April 19, 2014

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Chris Assenheimer: Plenty of reasons for Indians’ collapse

Are you still trying to figure out how the Indians committed the abominable act of squandering a 3-1 lead in the American League Championship Series, and attempting to come to grips with the fact that they won’t be playing in the World Series?
Let me give you a hand.
They got absolutely nothing from their top two starting pitchers, Cy Young candidates C.C. Sabathia and Fausto Carmona.
Needing just one win between the two of them for their team to win the pennant and play for a world championship, the two big guns fired monumental blanks and failed to get a victory in four starts. Instead of standing strong in pressure situations, as they had done over and over during the regular season, these two buckled.
If you’re searching for the biggest reason the Indians aren’t preparing for Colorado, the duo’s poor effort is as good as any.  
After Game 4 they stopped hitting.
Cleveland thumped Boston pitching for 27 runs through the first four games of the series, chasing three straight starting pitchers before five innings, something that hadn’t happened to the Red Sox all year. From there, the bats went silent and the Indians were outscored 30-5 over the final three games.
Cleveland hitters who looked so confident and comfortable through the first four games appeared nervous, and pressed when it mattered most.
Josh Beckett owned them.
The ALCS MVP not only got his team off to a 1-0 start in the series, he saved the season with a dominant performance in Game 5 at Jacobs Field that sent things back to Boston.
In head-to-head matchups with Sabathia, it was Beckett who pitched like the true ace. He might win it anyway, but if Cy Young voting had not taken place prior to the postseason, Beckett would be a lock.
Pronk was pitiful.
One of the Indians’ most potent offensive weapons, Travis Hafner, was limited to a sub-.200 batting average and totally disappeared when his team needed him most. His double in the fourth inning of Game 7 was the only hit he produced in his final 19 at-bats, striking out a mind-boggling 11 times over that span.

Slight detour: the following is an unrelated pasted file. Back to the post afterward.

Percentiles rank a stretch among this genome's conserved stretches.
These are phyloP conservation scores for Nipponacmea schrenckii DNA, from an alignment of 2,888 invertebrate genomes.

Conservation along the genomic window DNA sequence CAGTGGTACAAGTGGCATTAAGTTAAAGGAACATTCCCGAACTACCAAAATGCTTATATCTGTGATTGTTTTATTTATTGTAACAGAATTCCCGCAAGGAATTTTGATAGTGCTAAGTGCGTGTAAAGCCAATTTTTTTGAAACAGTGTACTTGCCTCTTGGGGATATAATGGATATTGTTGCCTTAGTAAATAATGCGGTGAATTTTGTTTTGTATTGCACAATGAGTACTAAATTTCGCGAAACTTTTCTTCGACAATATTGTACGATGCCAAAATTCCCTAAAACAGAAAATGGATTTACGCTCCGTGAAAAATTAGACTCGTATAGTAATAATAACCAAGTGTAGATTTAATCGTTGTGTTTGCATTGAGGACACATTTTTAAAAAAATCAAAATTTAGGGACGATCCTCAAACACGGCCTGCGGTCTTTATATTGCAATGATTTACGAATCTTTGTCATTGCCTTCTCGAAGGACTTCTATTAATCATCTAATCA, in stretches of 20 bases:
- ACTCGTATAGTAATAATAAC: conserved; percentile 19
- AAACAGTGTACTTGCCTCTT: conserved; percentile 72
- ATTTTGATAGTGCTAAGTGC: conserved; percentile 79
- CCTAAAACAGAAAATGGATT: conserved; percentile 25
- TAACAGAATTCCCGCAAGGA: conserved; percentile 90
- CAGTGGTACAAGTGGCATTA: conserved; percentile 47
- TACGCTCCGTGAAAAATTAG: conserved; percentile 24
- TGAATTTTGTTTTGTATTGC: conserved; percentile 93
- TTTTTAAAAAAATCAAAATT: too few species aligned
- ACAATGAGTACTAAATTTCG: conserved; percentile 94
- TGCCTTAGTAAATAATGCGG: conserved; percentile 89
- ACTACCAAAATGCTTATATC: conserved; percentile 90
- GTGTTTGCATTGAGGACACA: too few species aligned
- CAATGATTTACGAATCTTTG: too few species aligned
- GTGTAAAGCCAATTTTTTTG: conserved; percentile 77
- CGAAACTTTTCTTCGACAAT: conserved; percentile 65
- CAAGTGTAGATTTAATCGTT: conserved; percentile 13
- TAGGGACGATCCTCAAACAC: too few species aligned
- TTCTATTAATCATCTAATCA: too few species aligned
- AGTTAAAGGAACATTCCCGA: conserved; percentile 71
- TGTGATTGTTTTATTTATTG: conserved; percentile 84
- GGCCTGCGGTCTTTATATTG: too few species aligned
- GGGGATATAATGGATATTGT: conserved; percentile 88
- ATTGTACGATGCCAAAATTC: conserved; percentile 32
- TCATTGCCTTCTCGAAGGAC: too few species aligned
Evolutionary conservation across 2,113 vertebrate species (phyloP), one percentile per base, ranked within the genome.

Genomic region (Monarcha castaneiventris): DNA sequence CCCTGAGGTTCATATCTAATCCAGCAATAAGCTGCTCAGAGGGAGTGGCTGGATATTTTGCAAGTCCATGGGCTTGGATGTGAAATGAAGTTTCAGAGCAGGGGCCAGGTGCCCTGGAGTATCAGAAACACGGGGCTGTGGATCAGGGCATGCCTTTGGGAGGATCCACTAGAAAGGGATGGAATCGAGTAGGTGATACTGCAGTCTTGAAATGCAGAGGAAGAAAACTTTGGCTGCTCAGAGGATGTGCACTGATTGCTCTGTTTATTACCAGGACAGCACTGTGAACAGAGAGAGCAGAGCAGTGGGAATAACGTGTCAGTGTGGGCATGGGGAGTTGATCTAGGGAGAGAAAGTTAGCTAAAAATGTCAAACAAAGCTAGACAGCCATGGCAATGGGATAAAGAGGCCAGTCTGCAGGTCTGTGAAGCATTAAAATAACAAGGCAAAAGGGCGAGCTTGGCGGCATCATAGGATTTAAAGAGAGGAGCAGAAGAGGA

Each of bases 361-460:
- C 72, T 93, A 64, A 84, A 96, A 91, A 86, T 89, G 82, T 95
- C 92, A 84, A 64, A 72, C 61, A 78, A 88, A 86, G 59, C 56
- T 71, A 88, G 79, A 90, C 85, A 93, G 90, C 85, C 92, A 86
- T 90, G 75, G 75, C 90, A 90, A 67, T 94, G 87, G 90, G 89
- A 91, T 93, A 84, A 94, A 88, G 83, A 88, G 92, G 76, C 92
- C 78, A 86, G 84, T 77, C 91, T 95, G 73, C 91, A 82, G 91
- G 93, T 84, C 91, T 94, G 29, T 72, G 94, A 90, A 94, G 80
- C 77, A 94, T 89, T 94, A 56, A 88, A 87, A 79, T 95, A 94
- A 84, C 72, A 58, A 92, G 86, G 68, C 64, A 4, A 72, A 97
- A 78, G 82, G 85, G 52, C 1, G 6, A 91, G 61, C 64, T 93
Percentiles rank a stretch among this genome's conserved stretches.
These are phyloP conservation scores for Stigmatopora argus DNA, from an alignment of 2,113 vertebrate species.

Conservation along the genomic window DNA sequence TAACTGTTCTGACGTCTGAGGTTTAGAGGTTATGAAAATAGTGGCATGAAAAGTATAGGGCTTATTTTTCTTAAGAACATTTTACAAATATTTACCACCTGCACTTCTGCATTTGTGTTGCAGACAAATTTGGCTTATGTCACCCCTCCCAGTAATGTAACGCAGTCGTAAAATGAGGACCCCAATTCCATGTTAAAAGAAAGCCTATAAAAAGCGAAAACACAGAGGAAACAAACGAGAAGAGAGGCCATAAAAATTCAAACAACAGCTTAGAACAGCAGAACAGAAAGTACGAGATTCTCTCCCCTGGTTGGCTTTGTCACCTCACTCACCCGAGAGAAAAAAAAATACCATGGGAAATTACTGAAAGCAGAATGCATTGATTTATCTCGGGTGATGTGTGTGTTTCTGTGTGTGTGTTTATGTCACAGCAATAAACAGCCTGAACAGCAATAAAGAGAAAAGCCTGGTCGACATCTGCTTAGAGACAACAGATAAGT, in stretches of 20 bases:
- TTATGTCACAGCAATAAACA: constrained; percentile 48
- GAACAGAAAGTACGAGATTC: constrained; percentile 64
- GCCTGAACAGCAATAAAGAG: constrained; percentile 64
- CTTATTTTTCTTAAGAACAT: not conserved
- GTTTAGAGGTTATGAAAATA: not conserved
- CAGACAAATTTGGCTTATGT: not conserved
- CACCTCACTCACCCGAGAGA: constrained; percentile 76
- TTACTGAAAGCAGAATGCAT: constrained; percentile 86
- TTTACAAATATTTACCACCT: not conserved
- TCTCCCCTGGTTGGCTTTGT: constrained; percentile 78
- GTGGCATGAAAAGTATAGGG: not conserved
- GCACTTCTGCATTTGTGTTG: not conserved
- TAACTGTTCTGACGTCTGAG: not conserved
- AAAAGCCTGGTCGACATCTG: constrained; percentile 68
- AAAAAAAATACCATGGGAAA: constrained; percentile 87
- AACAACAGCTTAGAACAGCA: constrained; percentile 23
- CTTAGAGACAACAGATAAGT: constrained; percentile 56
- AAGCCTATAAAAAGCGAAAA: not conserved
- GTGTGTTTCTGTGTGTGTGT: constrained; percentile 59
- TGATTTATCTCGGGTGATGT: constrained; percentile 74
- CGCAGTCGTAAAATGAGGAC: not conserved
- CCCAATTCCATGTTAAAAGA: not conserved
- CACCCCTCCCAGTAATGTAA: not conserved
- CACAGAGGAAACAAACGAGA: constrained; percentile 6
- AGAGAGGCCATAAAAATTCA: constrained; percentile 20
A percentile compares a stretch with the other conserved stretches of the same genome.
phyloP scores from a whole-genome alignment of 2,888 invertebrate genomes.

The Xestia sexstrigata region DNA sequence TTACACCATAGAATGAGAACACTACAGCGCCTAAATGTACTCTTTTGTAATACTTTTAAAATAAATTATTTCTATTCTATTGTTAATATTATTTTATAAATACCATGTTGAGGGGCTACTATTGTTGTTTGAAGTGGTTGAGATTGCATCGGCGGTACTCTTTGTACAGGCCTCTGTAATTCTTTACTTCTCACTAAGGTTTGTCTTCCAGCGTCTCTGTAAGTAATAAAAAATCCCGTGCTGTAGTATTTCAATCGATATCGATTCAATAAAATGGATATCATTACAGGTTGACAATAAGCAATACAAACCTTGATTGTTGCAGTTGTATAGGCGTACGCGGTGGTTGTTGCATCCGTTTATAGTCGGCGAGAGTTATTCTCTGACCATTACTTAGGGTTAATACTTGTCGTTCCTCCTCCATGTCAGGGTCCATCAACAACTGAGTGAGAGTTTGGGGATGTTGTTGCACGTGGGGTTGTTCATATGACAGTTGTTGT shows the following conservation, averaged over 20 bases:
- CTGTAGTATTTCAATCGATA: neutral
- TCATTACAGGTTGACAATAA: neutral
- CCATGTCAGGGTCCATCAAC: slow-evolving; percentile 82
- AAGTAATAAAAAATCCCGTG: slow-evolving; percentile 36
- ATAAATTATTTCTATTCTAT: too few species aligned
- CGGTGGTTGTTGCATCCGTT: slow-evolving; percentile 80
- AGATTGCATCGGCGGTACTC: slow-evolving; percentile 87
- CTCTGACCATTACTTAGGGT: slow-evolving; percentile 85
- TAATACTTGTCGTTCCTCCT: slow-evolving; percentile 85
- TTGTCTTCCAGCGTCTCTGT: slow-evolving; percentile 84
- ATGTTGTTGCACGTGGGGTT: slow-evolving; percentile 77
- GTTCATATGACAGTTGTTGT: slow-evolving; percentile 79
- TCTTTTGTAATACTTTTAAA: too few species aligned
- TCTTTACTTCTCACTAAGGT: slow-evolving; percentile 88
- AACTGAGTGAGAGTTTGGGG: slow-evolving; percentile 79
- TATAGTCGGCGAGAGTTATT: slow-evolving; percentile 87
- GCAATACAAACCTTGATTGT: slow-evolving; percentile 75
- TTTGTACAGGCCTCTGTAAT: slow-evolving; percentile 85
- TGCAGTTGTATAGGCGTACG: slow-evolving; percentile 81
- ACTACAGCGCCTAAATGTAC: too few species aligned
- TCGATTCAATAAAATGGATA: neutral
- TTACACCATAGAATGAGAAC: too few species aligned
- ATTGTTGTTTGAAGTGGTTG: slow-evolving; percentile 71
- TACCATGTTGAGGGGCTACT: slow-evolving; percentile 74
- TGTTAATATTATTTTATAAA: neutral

Hafner wasn’t just bad. He was terrible.
Grady wasn’t much better. With Hafner in the tank, the Indians needed offensive production from someone else, but their catalyst, Sizemore, like his team, faded down the stretch.
He had one big game the entire series (Game 2), and went hitless in nine at-bats with runners in scoring position. He also cost the Indians with a rare defensive lapse on a diving attempt in a potential clinching situation in Game 5.
They were too inexperienced.
Being young and unseasoned in the playoffs didn’t hurt the Indians against the Yankees, mostly because the Yankees weren’t the team the Red Sox were.
It was a bigger stage, one that got more pressure-filled when these little Indians got a win away from the World Series. They were too green to know how to finish off a team in the postseason when they had them reeling.
The Red Sox, stocked with proven playoff performers, weren’t.
They had to play the last two games at Fenway Park.
Don’t discount the edge the Red Sox have on their turf. It is easily the toughest place in the majors for the opposition to play, with fans right on top of the players and dimensions that can wreak serious havoc on those that don’t take the field there on a regular basis.
Fenway’s nuances worked in a negative fashion for the Indians on a number of occasions during the series — the ball bouncing off the camera bay in the seventh inning of Game 7, causing third base coach Joel Skinner to hold Kenny Lofton, the game-tying run, comes to mind.
They had to deal with Paul Byrd.
Byrd’s admission to taking human growth hormone couldn’t have come at a worse time for the Indians, who had lost two straight games and were facing elimination for the first time.
No matter how much Indians manager Eric Wedge and general manager Mark Shapiro talked about their team being able to overcome obstacles and remain focused on the task at hand, there’s no way this wasn’t a distraction.
Going into Game 7 at Fenway Park against the Boston Red Sox, the last thing the Indians needed was to have one of their pitchers standing in front of a throng of reporters before the game explaining why he took a substance banned by Major League Baseball.
Did you forget where you lived?
Remember, this is Cleveland and this is what the city’s sports teams do — lose in mind-blowing, unfathomable ways that have inflicted cruel and unusual punishment on their fans since the beginning of time.
This is just another in a lengthy line of failures. If you’re not used to it now, you’ll never be.
Contact Chris Assenheimer at 329-7137 or cassenheimer@chroniclet.com.